You were probably a kid when you realized that your cat’s tongue—in comparison to your dog’s or your own—was surprisingly rough, and yeah, maybe kind of gross too. It serves a predictably evolutionary purpose though, meant to help them in what most of us realize is certainly their life’s purpose: cleaning themselves. When a cat is leery, it grooms, when it is confident, it grooms, and when it just doesn’t have any anything else to do—you guessed it—it grooms. This is done quite efficiently too, thanks to the tiny spikes adorning the feline tongue, allowing for matted hair and tangles to be eliminated efficiently.
And while the cat has been inspiring to all for ages, from its feline grace to the famously supercilious attitude, now researchers are examining their tongues to help further concepts in creating soft robotics. At Hu Biolocomotion Lab at Georgia Tech, one very curious mechanical engineering post doctoral candidate, Alexis Noel, has 3D printed a simulated cat tongue after watching her pet get snagged while licking a blanket.
“When the cat’s tongue hits a snag, it pulls on the hooks, which rotate to penetrate the snag even further. Like a heat-seeking missile for snags, the hook’s mobility allows the cat to better tease tangles apart,” said Noel.
With this in mind, Noel and her team at the research lab have come up with a concept somewhat like using stiff hairbrush bristles. They will present this at the 69th Annual Meeting of the American Physical Society’s Division of Fluid Dynamics, held this year in Portland November 20-22.
“A typical hairbrush has spines that stick straight out. When hair collects on the brush it forms a thick mat that must be removed by hand,” Noel explained. “In comparison, the cat’s flexible spines make it easier to clean. When not in use, the spines on a cat tongue lie nearly flat against its surface, like overlapping shingles. This configuration provides openings in a single direction, enabling the mat of hair around the bristles to be removed with a single finger swipe. These openings face the cat’s throat and [are] also why cats swallow their hair and end up with hairballs.”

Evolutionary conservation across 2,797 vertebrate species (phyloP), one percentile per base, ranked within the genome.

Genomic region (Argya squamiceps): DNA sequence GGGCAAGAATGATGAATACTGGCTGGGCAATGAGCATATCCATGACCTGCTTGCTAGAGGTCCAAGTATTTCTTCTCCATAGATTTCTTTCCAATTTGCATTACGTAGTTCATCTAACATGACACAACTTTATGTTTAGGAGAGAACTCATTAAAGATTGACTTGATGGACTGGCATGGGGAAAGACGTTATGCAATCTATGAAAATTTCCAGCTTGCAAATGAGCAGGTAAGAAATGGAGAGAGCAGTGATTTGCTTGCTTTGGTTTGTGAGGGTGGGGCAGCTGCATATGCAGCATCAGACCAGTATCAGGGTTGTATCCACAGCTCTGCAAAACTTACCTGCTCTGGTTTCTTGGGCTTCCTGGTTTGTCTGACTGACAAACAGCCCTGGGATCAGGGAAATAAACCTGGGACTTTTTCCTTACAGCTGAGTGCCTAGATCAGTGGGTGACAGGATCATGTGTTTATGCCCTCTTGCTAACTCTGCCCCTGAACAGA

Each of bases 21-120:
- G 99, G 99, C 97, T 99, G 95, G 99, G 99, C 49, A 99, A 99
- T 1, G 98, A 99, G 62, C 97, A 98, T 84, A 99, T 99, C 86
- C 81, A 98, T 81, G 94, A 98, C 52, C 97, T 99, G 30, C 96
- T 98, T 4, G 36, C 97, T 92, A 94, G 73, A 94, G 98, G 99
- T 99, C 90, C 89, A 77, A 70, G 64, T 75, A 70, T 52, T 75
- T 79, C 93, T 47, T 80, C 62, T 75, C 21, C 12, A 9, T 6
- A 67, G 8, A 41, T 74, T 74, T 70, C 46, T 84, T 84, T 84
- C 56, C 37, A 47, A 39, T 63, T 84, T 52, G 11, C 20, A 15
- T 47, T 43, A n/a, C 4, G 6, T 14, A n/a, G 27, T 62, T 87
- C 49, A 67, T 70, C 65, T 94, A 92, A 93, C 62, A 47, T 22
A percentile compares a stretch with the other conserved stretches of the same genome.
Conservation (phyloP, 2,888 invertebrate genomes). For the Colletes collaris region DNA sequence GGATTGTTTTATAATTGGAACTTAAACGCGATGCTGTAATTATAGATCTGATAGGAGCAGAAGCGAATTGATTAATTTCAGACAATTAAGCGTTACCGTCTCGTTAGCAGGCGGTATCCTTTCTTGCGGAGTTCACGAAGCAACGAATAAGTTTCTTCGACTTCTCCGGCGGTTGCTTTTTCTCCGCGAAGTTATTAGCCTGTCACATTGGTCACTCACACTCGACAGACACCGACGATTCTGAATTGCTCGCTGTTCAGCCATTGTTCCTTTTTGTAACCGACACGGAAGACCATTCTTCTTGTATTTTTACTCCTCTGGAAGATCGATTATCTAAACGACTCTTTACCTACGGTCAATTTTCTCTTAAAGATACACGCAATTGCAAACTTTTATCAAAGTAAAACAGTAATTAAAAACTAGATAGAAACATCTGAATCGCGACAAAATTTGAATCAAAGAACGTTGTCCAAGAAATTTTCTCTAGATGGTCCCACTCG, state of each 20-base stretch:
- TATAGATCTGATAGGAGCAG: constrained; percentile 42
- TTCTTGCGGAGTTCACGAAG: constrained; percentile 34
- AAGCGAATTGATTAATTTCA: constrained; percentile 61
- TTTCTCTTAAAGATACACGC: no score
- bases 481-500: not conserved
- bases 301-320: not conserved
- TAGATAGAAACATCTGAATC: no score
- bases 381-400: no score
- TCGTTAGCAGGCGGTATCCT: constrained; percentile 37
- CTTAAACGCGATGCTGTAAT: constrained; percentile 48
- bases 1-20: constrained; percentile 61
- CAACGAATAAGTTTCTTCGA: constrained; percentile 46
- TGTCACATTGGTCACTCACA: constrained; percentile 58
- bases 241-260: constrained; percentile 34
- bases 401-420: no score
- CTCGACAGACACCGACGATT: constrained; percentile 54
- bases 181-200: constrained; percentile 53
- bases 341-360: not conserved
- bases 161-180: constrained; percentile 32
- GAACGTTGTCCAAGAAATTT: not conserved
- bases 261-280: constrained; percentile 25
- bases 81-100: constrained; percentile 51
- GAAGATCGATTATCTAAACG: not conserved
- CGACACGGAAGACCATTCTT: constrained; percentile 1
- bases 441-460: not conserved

The researchers made a 3D printed ‘tongue mimic’ that looks a bit different than what your pet is sporting, however, as they magnified it to 400 percent, exploring the use of something similar to both the tongue spines and cat claws. They are also able to work on improving robotics further, to innovate with soft materials that are also able to grip efficiently.
“The cat tongue is flexible, but it can pull apart tangles in fur,” Noel said. “So we’re trying to develop a cat tongue-inspired surface based on our 3D-printed mimic. The flexibility of cats’ tongue spines may have broad-reaching applications from an easy-to-clean hairbrush to wound cleaning within the medical field.”
The researchers are continuing to study frictional resistance in regards to the cat tongue and how it can be used in more practical human applications. Their concept is being further developed at the Innovation Corps at Georgia Tech and the team is looking forward to speaking with many different people regarding the potential for their concept.
“With this knowledge, we can develop a hairbrush suitable for human grooming,” said Noel. “We’d also like to study the tongues of tigers, lions and other large cats to understand how tongue spines scale across the cat family.”
“We’ve already submitted a technology disclosure form and intend to file a patent within the next year,” she added.
To find out more about the researcher’s presentation, and to view their abstract, see here. In addition to Noel, authors of the study include Andrea Martinez, Hyewon Jung, Ting-Wen Tsai, and David Hu. Discuss in the 3D Printed Cat Tongue forum at 3DPB.com.[Source: Science Daily / Image & Video: Noel, et al.]